F Heritage History | Story of the Romans by Helene Guerber
Contents 
Front Matter The First Settlers Escape from the Burning City The Clever Trick The Boards Are Eaten The Wolf and the Twins Romulus Builds Rome The Maidens Carried Off Union of Sabines and Romans Death of Romulus Strange Signs of the Romans The Quarrel with Alba The Horatii and Curiatii Tarquin and the Eagle The Roman Youths The King Outwitted The Murder of Tarquin The Ungrateful Children The Mysterious Books Tarquin's Poppies The Oracle of Delphi The Death of Lucretia The Stern Father A Roman Triumph A Roman Triumph (Cont.) Defense of the Bridge The Burnt Hand The Twin Gods The Wrongs of the Poor Fable of the Stomach The Story of Coriolanus The Farmer Hero The New Laws Death of Virginia Plans of a Traitor A School-Teacher Punished Invasion of the Gauls The Sacred Geese Two Heroes of Rome Disaster at Caudine Forks Pyrrhus and His Elephants The Elephants Routed Ancient Ships Regulus and the Snake Hannibal Crosses the Alps The Romans Defeated The Inventor Archimedes The Roman Conquests Destruction of Carthage Roman Amusements The Jewels of Cornelia Death of Tiberius Gracchus Caius Gracchus Jugurtha, King of Numidia The Barbarians The Social War The Flight of Marius The Proscription Lists Sertorius and His Doe Revolt of the Slaves Pompey's Conquests Conspiracy of Catiline Caesar's Conquests Crossing of the Rubicon Battle of Pharsalia The Death of Caesar The Second Triumvirate The Vision of Brutus Antony and Cleopatra The Poisonous Snake The Augustan Age Death of Augustus Varus Avenged Death of Germanicus Tiberius Smothered The Wild Caligula Wicked Wives of Claudius Nero's First Crimes Christians Persecuted Nero's Cruelty Two Short Reigns The Siege of Jerusalem The Buried Cities The Terrible Banquet The Emperor's Tablets The Good Trajan Trajan's Column The Great Wall Hadrian's Death Antoninus Pius The Model Pagan Another Cruel Emperor An Unnatural Son The Senate of Women The Gigantic Emperor Invasion of the Goths Zenobia, Queen of Palmyra A Prophecy Fulfulled First Christian Emperor Roman Empire Divided An Emperor's Penance Sieges of Rome End of the Western Empire

Story of the Romans - Helene Guerber




An Emperor's Penance

Theodosius was, as we have seen, an excellent emperor, and we are told that there is but one stain on his memory,—the massacre at Thessalonica.

The people of that city once revolted, because the soldiers had arrested one of their favorite chariot drivers, who had failed to obey the laws. In his rage at hearing of this revolt, Theodosius commanded that all the inhabitants of Thessalonica should be killed. Men, women, and children were accordingly butchered without mercy; but when the deed was done, the emperor repented sorely of his cruelty.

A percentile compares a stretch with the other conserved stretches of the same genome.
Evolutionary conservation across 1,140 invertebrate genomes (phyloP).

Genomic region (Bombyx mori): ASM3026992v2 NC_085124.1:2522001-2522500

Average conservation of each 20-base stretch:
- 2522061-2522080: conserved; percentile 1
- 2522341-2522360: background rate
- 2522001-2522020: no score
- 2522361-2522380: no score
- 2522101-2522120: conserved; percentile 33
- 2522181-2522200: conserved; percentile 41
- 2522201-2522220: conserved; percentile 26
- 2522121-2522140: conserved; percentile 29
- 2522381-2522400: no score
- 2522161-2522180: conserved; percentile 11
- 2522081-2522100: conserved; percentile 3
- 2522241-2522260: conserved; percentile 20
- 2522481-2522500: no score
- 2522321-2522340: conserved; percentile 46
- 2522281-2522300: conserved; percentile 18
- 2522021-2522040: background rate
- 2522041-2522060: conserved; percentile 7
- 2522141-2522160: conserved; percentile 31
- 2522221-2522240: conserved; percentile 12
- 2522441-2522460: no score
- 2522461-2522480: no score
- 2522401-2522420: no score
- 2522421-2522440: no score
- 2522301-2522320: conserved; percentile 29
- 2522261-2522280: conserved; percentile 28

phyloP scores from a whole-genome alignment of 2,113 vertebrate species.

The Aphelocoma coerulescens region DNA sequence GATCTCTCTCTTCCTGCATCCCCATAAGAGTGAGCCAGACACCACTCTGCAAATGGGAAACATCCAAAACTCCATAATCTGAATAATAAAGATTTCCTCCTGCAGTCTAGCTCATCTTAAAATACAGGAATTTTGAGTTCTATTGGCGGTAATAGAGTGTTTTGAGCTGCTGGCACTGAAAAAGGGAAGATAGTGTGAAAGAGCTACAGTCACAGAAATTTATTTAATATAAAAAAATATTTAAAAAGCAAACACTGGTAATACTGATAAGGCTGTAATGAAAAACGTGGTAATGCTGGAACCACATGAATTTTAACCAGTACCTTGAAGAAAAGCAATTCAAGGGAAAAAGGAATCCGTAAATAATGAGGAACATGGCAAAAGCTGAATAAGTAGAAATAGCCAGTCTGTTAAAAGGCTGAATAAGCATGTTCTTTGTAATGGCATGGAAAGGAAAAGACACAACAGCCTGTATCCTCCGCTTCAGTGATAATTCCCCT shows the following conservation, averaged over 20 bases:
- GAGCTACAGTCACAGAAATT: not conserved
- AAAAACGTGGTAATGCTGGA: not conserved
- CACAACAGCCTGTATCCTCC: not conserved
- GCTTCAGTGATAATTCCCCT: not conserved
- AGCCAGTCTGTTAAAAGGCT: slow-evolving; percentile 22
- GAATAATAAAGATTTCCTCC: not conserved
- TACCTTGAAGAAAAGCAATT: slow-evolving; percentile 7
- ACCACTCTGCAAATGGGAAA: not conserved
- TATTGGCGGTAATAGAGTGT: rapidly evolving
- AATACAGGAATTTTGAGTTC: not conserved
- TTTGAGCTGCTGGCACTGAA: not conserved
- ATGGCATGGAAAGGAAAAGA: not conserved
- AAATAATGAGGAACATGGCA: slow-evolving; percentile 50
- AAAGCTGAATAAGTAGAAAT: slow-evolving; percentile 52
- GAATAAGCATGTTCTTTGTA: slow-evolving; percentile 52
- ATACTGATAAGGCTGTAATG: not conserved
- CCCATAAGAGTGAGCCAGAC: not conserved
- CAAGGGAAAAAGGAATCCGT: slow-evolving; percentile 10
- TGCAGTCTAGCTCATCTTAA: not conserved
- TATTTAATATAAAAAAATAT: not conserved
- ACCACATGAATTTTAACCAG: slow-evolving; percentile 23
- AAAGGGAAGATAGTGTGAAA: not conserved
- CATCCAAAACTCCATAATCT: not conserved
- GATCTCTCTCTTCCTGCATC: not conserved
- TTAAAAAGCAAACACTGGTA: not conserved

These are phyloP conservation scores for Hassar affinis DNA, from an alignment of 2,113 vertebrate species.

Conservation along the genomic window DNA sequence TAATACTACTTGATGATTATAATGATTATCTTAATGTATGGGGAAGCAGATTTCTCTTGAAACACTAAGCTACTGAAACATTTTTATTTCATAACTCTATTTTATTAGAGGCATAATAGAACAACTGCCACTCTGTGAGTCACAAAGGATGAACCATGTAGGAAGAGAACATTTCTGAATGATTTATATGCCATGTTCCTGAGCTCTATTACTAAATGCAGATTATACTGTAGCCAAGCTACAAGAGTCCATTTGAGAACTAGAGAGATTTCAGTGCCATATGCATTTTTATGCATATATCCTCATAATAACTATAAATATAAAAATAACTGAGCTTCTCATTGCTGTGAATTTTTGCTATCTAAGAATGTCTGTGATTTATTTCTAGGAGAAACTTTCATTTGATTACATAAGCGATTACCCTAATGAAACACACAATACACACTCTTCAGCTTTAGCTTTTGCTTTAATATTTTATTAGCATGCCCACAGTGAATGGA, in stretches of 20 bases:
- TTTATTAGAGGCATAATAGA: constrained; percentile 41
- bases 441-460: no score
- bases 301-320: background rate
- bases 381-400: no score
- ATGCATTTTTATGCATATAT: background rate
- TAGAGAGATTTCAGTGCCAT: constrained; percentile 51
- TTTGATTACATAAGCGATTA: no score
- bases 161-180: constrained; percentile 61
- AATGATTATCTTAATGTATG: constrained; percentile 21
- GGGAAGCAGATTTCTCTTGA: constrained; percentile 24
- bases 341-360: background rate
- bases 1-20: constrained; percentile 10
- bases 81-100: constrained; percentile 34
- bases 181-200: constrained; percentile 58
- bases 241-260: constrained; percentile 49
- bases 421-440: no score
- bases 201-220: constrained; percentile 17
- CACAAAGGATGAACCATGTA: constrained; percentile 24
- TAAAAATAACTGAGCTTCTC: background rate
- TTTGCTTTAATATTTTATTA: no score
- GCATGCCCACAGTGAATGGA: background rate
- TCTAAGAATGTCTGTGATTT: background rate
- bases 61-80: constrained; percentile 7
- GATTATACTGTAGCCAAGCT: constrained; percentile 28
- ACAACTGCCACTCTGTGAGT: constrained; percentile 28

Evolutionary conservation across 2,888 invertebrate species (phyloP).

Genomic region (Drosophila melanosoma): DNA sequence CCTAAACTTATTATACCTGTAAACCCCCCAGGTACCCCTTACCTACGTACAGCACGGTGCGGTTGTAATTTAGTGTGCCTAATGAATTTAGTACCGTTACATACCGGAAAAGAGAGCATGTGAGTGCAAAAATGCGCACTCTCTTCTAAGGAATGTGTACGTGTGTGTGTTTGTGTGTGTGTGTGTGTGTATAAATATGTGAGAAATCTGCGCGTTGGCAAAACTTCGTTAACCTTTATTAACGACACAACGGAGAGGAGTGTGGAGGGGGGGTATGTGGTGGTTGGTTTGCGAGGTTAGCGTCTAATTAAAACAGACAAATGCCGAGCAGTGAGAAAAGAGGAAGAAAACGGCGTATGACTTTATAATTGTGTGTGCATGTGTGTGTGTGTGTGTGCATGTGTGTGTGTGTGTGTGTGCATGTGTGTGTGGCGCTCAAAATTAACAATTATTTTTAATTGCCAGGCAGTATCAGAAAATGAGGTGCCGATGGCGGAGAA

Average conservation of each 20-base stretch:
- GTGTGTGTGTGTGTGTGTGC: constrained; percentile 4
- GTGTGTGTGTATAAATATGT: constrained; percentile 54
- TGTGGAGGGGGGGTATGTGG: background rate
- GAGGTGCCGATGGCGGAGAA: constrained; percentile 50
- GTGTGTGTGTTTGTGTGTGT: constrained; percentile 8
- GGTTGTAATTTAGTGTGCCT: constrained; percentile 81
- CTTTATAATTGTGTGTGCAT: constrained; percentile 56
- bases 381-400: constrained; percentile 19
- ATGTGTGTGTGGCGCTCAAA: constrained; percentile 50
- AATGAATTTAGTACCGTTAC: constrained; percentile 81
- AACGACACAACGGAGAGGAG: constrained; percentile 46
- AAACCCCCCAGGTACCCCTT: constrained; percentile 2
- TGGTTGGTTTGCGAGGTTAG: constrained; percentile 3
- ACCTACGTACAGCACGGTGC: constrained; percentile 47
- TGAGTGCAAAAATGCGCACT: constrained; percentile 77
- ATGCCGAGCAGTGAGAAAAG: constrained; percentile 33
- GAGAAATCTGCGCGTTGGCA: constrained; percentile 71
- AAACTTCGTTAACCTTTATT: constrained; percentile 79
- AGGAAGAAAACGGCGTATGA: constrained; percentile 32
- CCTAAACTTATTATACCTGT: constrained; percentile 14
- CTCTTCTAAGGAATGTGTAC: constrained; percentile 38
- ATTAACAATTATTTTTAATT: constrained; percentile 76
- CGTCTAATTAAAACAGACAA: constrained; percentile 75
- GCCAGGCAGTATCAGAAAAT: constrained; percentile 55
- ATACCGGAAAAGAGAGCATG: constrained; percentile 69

He then went to St. Ambrose, a priest who had vainly tried to disarm his anger. Humbly begging pardon for his cruelty, he asked permission to come into the Church once more. St. Ambrose, however, would not grant him forgiveness until Theodosius had done public penance for his sin.

Thus, you see, when the Christian emperors did wrong, they were publicly reproved by the priests, whose duty it was to teach men to do good and to love one another.

Both sons of Theodosius were mere boys when they were called by their father's death to take possession of the empires of the East and of the West. For a while, however, the barbarians dared not invade Roman territory, for they had not yet forgotten how they had been conquered by Theodosius.

The empire of the West in time became the weaker and the smaller of the two; for the Caledonians in Britain, the Germans along the Rhine, the Goths and Huns along the Danube, and the Moors in Africa were little by little invading its territory and taking possession of its most exposed cities.

As the two princes were themselves too young to govern, the power was wielded by their guardians, Stilicho and Rufinus, who quarreled and finally fought against each other. The national jealousy which had always existed between the Greeks and the Latins was increased by these quarrels between the two ministers; and it did not come to an end even when Rufinus was caught in an ambush and slain.

When the Goths saw that the empires of the East and the West were too busy quarreling with each other to pay any attention to them, they suddenly marched into Greece under Alaric.

The Greeks, in terror, implored Stilicho to hasten to their rescue. He came, and won a victory over the Goths; but, instead of following up his advantage, he soon returned to Italy. The Goths, seeing this, soon followed him thither, and laid siege to Milan.

Stilicho raised an army as quickly as possible, and defeated the Goths on the same field where Marius had once conquered the Cimbri. But the Goths, although defeated, secured favorable terms before they withdrew.

Honorius, the emperor of the West, had been very badly frightened by the appearance of the Goths in Italy. In his terror, he changed his residence to the city of Ravenna, where he fancied that he could better defend himself if they attacked him.